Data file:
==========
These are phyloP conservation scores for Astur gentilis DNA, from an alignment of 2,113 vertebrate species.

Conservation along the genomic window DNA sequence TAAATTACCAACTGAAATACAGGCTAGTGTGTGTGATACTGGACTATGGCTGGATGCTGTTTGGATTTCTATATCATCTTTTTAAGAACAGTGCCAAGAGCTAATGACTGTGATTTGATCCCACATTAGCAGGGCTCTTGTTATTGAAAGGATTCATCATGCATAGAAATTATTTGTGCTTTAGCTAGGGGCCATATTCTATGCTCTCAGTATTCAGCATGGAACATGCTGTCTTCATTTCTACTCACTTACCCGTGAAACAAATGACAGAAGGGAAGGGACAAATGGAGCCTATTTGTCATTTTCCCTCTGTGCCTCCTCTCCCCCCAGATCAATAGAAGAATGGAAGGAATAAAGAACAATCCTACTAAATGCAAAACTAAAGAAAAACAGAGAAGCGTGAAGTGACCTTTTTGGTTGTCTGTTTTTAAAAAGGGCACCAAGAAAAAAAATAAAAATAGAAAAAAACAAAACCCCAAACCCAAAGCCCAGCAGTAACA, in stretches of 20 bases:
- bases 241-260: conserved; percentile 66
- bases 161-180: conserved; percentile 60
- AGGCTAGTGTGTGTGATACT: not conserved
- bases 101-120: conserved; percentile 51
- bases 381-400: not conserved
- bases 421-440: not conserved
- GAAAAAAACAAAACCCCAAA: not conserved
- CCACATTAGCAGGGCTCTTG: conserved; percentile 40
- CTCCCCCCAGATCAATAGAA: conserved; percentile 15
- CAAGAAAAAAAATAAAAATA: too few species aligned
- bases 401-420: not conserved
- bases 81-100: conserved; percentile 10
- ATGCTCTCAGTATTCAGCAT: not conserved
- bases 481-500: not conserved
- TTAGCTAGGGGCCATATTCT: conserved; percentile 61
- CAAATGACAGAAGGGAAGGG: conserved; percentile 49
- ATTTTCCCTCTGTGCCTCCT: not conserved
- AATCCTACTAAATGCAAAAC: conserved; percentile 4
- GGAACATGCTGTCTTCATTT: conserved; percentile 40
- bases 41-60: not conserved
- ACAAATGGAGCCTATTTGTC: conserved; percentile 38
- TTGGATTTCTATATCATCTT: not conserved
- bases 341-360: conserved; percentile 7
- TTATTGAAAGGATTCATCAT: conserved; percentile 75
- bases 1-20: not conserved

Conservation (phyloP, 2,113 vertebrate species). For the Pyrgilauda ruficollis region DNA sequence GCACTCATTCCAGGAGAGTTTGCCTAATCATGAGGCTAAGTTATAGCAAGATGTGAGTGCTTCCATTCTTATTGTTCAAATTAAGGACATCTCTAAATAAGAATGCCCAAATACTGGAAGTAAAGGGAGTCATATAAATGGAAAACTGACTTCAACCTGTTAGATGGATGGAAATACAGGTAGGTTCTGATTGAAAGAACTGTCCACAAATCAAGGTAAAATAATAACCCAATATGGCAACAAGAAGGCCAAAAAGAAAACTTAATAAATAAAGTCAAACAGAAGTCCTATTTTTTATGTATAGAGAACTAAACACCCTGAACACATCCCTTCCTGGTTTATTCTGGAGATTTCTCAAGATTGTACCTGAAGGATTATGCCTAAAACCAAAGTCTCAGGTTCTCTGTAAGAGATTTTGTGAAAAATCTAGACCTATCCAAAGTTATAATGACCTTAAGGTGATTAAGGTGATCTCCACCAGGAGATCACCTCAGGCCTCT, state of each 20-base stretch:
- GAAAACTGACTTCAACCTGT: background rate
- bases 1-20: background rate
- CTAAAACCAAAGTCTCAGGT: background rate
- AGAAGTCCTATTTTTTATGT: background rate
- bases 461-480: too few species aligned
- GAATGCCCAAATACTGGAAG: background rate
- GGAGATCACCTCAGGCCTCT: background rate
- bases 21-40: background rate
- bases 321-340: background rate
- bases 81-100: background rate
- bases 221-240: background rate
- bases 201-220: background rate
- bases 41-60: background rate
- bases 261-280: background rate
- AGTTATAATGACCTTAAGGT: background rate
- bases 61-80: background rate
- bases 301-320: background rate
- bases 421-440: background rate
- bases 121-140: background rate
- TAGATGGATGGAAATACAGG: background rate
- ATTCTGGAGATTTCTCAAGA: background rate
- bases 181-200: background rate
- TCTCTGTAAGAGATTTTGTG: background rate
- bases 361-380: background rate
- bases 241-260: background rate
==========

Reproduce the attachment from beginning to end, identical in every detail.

These are phyloP conservation scores for Astur gentilis DNA, from an alignment of 2,113 vertebrate species.

Conservation along the genomic window DNA sequence TAAATTACCAACTGAAATACAGGCTAGTGTGTGTGATACTGGACTATGGCTGGATGCTGTTTGGATTTCTATATCATCTTTTTAAGAACAGTGCCAAGAGCTAATGACTGTGATTTGATCCCACATTAGCAGGGCTCTTGTTATTGAAAGGATTCATCATGCATAGAAATTATTTGTGCTTTAGCTAGGGGCCATATTCTATGCTCTCAGTATTCAGCATGGAACATGCTGTCTTCATTTCTACTCACTTACCCGTGAAACAAATGACAGAAGGGAAGGGACAAATGGAGCCTATTTGTCATTTTCCCTCTGTGCCTCCTCTCCCCCCAGATCAATAGAAGAATGGAAGGAATAAAGAACAATCCTACTAAATGCAAAACTAAAGAAAAACAGAGAAGCGTGAAGTGACCTTTTTGGTTGTCTGTTTTTAAAAAGGGCACCAAGAAAAAAAATAAAAATAGAAAAAAACAAAACCCCAAACCCAAAGCCCAGCAGTAACA, in stretches of 20 bases:
- bases 241-260: conserved; percentile 66
- bases 161-180: conserved; percentile 60
- AGGCTAGTGTGTGTGATACT: not conserved
- bases 101-120: conserved; percentile 51
- bases 381-400: not conserved
- bases 421-440: not conserved
- GAAAAAAACAAAACCCCAAA: not conserved
- CCACATTAGCAGGGCTCTTG: conserved; percentile 40
- CTCCCCCCAGATCAATAGAA: conserved; percentile 15
- CAAGAAAAAAAATAAAAATA: too few species aligned
- bases 401-420: not conserved
- bases 81-100: conserved; percentile 10
- ATGCTCTCAGTATTCAGCAT: not conserved
- bases 481-500: not conserved
- TTAGCTAGGGGCCATATTCT: conserved; percentile 61
- CAAATGACAGAAGGGAAGGG: conserved; percentile 49
- ATTTTCCCTCTGTGCCTCCT: not conserved
- AATCCTACTAAATGCAAAAC: conserved; percentile 4
- GGAACATGCTGTCTTCATTT: conserved; percentile 40
- bases 41-60: not conserved
- ACAAATGGAGCCTATTTGTC: conserved; percentile 38
- TTGGATTTCTATATCATCTT: not conserved
- bases 341-360: conserved; percentile 7
- TTATTGAAAGGATTCATCAT: conserved; percentile 75
- bases 1-20: not conserved

Conservation (phyloP, 2,113 vertebrate species). For the Pyrgilauda ruficollis region DNA sequence GCACTCATTCCAGGAGAGTTTGCCTAATCATGAGGCTAAGTTATAGCAAGATGTGAGTGCTTCCATTCTTATTGTTCAAATTAAGGACATCTCTAAATAAGAATGCCCAAATACTGGAAGTAAAGGGAGTCATATAAATGGAAAACTGACTTCAACCTGTTAGATGGATGGAAATACAGGTAGGTTCTGATTGAAAGAACTGTCCACAAATCAAGGTAAAATAATAACCCAATATGGCAACAAGAAGGCCAAAAAGAAAACTTAATAAATAAAGTCAAACAGAAGTCCTATTTTTTATGTATAGAGAACTAAACACCCTGAACACATCCCTTCCTGGTTTATTCTGGAGATTTCTCAAGATTGTACCTGAAGGATTATGCCTAAAACCAAAGTCTCAGGTTCTCTGTAAGAGATTTTGTGAAAAATCTAGACCTATCCAAAGTTATAATGACCTTAAGGTGATTAAGGTGATCTCCACCAGGAGATCACCTCAGGCCTCT, state of each 20-base stretch:
- GAAAACTGACTTCAACCTGT: background rate
- bases 1-20: background rate
- CTAAAACCAAAGTCTCAGGT: background rate
- AGAAGTCCTATTTTTTATGT: background rate
- bases 461-480: too few species aligned
- GAATGCCCAAATACTGGAAG: background rate
- GGAGATCACCTCAGGCCTCT: background rate
- bases 21-40: background rate
- bases 321-340: background rate
- bases 81-100: background rate
- bases 221-240: background rate
- bases 201-220: background rate
- bases 41-60: background rate
- bases 261-280: background rate
- AGTTATAATGACCTTAAGGT: background rate
- bases 61-80: background rate
- bases 301-320: background rate
- bases 421-440: background rate
- bases 121-140: background rate
- TAGATGGATGGAAATACAGG: background rate
- ATTCTGGAGATTTCTCAAGA: background rate
- bases 181-200: background rate
- TCTCTGTAAGAGATTTTGTG: background rate
- bases 361-380: background rate
- bases 241-260: background rate